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by Amy Stone

Feminists in Focus: Reporting back from the New York Jewish Film Festival Mission Accomplished for ‘Bottle in the Gaza Sea’

(Check the calendar for the festival, presented by The Jewish Museum and the Film Society of Lincoln Center, at www.thejewishmuseum.org/nyjff2012, through Jan. 26. For the Brooklyn Israel Film Festival Jan. 26-29, go to http://kanestreet.org/iff/.)

What a coup for the most political film at this year’s NY Jewish Film Festival – “A Bottle in the Gaza Sea” — to make its world premiere at the festival. And how encouraging to see that fresh and touching ground remains to communicate the message that the bloodshed between Israelis and Palestinians is too inhuman to continue.

Tal, a teen whose family has moved from France to Jerusalem, slips a message into a bottle saying that she refuses to accept that only hatred can exist between Israelis and Palestinians. She gets her brother to throw the bottle into the ocean while he’s on army duty near Gaza. An e-mail response to “bottleaccess” eventually comes from “Gazaman.”

The resulting e-mails  become poignant when terrorist attacks in Jerusalem are met with Israeli air strikes in Gaza.

The film is based on the award-winning novel of the same name by French writer Valérie Zenatti, who spent her teen years in Israel. (Her earlier book, “When I Was a Soldier,” about her life in the Israeli army, was reviewed in Lilith.)

Speaking at the film’s premiere, Zenatti  said the novel grew out of her refusal to blame either side in the conflict.

“Bottle” combines bloodshed and death with the delicacy of the unfolding e-mail relationship between Gazaman Naïm and Tal, whom he addresses as Miss Peace. Thanks to the Israeli co-producers, French director Thierry Binisti was able to film in Israel, with Arab neighborhoods standing in for Gaza. Binisti explained that Gaza remains off-limits to outsiders except for journalists and humanitarian organizations.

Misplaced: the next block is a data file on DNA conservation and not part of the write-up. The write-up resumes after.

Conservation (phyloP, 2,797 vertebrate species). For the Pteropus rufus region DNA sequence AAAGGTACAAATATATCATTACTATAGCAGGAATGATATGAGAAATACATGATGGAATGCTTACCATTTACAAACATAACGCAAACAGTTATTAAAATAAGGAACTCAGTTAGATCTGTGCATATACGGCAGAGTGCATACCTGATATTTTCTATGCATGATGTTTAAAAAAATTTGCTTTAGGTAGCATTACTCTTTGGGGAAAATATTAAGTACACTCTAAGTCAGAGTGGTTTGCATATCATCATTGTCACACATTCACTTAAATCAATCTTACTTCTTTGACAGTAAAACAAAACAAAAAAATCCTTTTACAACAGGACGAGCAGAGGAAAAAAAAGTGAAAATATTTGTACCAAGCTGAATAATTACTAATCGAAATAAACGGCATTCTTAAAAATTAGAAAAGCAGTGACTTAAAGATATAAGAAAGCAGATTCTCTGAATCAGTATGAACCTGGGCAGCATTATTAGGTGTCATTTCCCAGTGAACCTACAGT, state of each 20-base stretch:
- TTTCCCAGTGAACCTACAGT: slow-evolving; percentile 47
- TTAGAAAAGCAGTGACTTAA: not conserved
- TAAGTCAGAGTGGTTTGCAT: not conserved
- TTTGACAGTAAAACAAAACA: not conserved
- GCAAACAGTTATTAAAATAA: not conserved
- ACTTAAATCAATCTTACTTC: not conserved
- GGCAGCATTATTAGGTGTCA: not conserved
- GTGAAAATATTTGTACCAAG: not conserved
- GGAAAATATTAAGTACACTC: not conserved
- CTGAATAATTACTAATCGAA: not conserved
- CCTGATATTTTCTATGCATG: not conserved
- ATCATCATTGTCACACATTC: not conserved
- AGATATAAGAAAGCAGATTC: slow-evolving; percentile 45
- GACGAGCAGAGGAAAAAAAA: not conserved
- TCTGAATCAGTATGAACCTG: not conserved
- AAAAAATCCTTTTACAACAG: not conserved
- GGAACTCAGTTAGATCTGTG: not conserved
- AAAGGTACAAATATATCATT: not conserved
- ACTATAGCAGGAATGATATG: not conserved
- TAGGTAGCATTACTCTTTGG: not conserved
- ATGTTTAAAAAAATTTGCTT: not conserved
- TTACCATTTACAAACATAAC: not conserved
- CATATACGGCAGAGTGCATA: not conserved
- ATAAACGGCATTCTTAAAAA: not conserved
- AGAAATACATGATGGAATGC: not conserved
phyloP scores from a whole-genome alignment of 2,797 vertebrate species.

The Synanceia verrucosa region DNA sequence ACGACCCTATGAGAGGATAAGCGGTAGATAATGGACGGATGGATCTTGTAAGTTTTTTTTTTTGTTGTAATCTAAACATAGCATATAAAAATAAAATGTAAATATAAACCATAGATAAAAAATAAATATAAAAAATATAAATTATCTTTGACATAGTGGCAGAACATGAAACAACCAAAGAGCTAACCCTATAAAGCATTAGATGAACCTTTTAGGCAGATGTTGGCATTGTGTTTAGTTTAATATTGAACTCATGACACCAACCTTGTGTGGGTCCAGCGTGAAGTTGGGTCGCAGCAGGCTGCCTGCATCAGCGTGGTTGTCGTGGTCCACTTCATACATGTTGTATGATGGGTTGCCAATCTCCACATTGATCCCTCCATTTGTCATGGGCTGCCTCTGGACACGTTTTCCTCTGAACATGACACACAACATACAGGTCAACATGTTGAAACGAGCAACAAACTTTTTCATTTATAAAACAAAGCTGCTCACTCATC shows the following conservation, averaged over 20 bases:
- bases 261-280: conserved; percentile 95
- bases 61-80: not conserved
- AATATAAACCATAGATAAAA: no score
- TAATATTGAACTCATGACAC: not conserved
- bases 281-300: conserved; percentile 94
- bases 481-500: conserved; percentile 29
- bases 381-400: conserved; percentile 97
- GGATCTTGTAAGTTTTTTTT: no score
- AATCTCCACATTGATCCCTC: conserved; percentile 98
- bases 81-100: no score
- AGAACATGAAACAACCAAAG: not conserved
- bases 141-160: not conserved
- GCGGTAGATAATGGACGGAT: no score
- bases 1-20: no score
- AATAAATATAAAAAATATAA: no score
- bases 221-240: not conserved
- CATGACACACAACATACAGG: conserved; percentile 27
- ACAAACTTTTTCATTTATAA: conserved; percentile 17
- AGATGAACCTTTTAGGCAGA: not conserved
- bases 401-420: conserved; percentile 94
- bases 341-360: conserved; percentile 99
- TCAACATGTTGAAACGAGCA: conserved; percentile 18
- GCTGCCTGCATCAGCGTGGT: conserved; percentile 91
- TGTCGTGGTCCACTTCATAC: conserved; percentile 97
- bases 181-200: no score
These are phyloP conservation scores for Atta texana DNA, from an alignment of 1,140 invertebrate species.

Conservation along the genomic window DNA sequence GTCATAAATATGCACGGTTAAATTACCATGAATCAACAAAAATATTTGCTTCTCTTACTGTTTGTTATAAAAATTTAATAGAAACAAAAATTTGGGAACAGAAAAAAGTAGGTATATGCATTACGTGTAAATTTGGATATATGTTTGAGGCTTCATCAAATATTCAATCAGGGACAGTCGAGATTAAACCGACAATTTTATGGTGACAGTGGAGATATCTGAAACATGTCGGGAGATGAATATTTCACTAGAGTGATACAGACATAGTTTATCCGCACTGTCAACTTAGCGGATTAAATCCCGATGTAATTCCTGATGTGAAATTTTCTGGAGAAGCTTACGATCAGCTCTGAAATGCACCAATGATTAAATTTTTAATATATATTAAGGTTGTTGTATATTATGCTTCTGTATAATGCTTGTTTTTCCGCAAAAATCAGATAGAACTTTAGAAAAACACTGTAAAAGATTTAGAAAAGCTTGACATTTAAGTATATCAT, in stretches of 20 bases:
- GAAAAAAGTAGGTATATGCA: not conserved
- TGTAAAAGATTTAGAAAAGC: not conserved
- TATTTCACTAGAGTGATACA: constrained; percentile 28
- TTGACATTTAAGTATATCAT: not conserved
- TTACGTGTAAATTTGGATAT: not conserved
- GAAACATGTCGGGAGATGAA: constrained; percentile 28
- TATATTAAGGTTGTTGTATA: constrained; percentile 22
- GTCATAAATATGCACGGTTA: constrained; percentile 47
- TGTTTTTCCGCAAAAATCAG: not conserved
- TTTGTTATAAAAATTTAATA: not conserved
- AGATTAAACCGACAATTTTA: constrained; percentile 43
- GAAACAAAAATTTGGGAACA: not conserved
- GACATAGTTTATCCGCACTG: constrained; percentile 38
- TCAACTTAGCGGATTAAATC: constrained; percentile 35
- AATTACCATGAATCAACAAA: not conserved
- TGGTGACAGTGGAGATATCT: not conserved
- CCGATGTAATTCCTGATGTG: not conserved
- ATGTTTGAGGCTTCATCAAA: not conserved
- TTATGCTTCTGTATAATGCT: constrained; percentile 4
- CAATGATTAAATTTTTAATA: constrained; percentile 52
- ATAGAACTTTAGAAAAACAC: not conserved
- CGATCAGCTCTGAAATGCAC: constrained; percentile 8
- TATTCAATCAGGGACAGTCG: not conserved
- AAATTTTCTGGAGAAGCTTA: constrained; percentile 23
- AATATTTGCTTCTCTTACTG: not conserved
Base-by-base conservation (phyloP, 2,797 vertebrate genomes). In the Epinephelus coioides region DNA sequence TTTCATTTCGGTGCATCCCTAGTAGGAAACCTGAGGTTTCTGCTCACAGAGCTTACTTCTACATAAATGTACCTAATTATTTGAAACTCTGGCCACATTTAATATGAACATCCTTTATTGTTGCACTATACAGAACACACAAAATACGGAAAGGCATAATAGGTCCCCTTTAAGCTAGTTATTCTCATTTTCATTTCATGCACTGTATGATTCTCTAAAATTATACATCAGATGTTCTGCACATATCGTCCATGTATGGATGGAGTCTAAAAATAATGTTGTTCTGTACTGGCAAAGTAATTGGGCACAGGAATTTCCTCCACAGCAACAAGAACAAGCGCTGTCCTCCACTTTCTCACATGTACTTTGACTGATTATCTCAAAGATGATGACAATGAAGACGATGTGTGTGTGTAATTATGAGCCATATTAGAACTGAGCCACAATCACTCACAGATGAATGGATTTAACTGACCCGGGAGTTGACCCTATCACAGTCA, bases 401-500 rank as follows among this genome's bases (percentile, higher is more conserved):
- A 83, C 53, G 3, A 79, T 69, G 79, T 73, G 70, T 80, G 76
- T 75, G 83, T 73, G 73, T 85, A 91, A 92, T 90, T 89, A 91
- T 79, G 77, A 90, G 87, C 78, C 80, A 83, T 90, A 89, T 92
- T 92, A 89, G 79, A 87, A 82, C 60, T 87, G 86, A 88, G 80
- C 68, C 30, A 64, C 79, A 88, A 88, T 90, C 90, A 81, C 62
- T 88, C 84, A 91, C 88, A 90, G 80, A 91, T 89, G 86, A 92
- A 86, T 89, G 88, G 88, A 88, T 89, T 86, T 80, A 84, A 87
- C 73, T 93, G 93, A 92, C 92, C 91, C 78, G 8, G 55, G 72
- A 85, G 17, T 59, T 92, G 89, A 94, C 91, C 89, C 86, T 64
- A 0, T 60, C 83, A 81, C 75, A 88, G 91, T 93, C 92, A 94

Both sides of the story are convincing, with Tal, a teenager coming of age in a comfortable middle class home, experimenting with liquor and body piercing and experiencing a terrorist bombing in her local cafe. Naïm’s life is limited to hanging out with his smartass friends and cousins and delivering T-shirts for his uncle, with life punctuated by gruesome bombings from Israel and brutality from the Gaza cops.

For these young men, Tel Aviv women are long-legged with beautiful eyes. Naïm laments he’s only seen the covered-up women of the religious settlement where he worked. Not all that different from Israeli women, Naïm’s mom is a supportive, cigarette-smoking worker at the local hospital. But it’s still a man’s world. When Naïm’s cousin marries, we see the groom in a suit and tie and the beat-up white wedding limo but no sign of the bride. What does manhood mean for Gazans? Pre-wedding, the groom-to-be tells Naim that he’ll finally become a man.

The shots of the major border crossing are shocking. The border sign reads “Welcome to Erez Crossing,” but it looks more like what we’d expect for Guantanamo. A world of gray metal, giant gates clang shut behind  empty corridors and locked doors. Binisti says his film crew was the first allowed to film this frightening defense system. Perhaps there’s hope that Israel allowed such grim reality to be screened.

Part of what makes “Bottle” work is the freshness of the acting. French actress Agathe Bonitzer, who learned Hebrew for the role, plays 17-year-old Tal with a certain innocence. And there’s no doubting her physical appeal – tall, slim, long red hair, and those long legs Naïm’s buddies dream of. It also helps that Acre-born Arab Israeli actor Mahmoud Shalaby is very appealing in the role of Naïm  – dark hair, light gray eyes, and the charm that landed him the lead in his first film after his Palestinian rap band split up.  (“Bottle” is his second film.)

“A Bottle in the Gaza Sea,” in French, Hebrew, English and Arabic with English subtitles, opens in France in February and, hopefully, will make its way not just to the U.S. and Israel but to Gaza and the West Bank.

© 2011 Lilith Magazine